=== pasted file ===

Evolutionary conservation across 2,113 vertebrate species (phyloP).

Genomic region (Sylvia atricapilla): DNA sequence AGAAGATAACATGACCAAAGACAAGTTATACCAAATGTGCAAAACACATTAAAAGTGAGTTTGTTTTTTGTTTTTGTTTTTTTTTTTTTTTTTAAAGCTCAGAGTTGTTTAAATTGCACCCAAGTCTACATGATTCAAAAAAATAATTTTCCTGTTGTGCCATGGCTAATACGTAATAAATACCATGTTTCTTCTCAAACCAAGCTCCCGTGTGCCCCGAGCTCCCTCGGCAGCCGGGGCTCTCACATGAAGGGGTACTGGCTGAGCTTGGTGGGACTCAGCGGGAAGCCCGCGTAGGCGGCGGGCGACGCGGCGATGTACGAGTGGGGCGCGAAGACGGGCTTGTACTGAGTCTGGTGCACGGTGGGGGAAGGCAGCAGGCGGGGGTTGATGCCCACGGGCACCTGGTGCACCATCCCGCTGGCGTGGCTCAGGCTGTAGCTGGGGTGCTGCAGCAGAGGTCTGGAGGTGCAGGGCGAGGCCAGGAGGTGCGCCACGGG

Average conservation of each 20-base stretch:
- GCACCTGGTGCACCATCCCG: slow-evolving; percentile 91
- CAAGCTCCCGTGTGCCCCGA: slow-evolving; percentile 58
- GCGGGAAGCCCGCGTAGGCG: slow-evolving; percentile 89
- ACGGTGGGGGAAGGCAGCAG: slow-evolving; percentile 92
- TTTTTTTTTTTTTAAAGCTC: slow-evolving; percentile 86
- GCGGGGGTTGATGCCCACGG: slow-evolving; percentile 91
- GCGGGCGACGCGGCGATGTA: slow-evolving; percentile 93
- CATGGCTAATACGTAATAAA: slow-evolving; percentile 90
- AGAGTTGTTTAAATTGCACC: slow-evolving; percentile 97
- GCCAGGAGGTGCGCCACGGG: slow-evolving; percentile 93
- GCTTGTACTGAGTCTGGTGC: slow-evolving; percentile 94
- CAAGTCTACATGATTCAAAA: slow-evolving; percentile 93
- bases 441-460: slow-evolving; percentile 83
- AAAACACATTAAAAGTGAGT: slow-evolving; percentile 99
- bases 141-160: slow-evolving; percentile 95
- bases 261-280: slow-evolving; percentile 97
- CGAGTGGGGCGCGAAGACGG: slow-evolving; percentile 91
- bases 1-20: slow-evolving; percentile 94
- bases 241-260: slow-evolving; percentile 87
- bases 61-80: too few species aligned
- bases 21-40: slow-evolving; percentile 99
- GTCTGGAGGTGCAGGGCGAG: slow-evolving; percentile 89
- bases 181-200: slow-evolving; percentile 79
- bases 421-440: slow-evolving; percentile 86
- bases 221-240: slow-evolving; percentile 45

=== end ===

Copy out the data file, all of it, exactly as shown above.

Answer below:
Evolutionary conservation across 2,113 vertebrate species (phyloP).

Genomic region (Sylvia atricapilla): DNA sequence AGAAGATAACATGACCAAAGACAAGTTATACCAAATGTGCAAAACACATTAAAAGTGAGTTTGTTTTTTGTTTTTGTTTTTTTTTTTTTTTTTAAAGCTCAGAGTTGTTTAAATTGCACCCAAGTCTACATGATTCAAAAAAATAATTTTCCTGTTGTGCCATGGCTAATACGTAATAAATACCATGTTTCTTCTCAAACCAAGCTCCCGTGTGCCCCGAGCTCCCTCGGCAGCCGGGGCTCTCACATGAAGGGGTACTGGCTGAGCTTGGTGGGACTCAGCGGGAAGCCCGCGTAGGCGGCGGGCGACGCGGCGATGTACGAGTGGGGCGCGAAGACGGGCTTGTACTGAGTCTGGTGCACGGTGGGGGAAGGCAGCAGGCGGGGGTTGATGCCCACGGGCACCTGGTGCACCATCCCGCTGGCGTGGCTCAGGCTGTAGCTGGGGTGCTGCAGCAGAGGTCTGGAGGTGCAGGGCGAGGCCAGGAGGTGCGCCACGGG

Average conservation of each 20-base stretch:
- GCACCTGGTGCACCATCCCG: slow-evolving; percentile 91
- CAAGCTCCCGTGTGCCCCGA: slow-evolving; percentile 58
- GCGGGAAGCCCGCGTAGGCG: slow-evolving; percentile 89
- ACGGTGGGGGAAGGCAGCAG: slow-evolving; percentile 92
- TTTTTTTTTTTTTAAAGCTC: slow-evolving; percentile 86
- GCGGGGGTTGATGCCCACGG: slow-evolving; percentile 91
- GCGGGCGACGCGGCGATGTA: slow-evolving; percentile 93
- CATGGCTAATACGTAATAAA: slow-evolving; percentile 90
- AGAGTTGTTTAAATTGCACC: slow-evolving; percentile 97
- GCCAGGAGGTGCGCCACGGG: slow-evolving; percentile 93
- GCTTGTACTGAGTCTGGTGC: slow-evolving; percentile 94
- CAAGTCTACATGATTCAAAA: slow-evolving; percentile 93
- bases 441-460: slow-evolving; percentile 83
- AAAACACATTAAAAGTGAGT: slow-evolving; percentile 99
- bases 141-160: slow-evolving; percentile 95
- bases 261-280: slow-evolving; percentile 97
- CGAGTGGGGCGCGAAGACGG: slow-evolving; percentile 91
- bases 1-20: slow-evolving; percentile 94
- bases 241-260: slow-evolving; percentile 87
- bases 61-80: too few species aligned
- bases 21-40: slow-evolving; percentile 99
- GTCTGGAGGTGCAGGGCGAG: slow-evolving; percentile 89
- bases 181-200: slow-evolving; percentile 79
- bases 421-440: slow-evolving; percentile 86
- bases 221-240: slow-evolving; percentile 45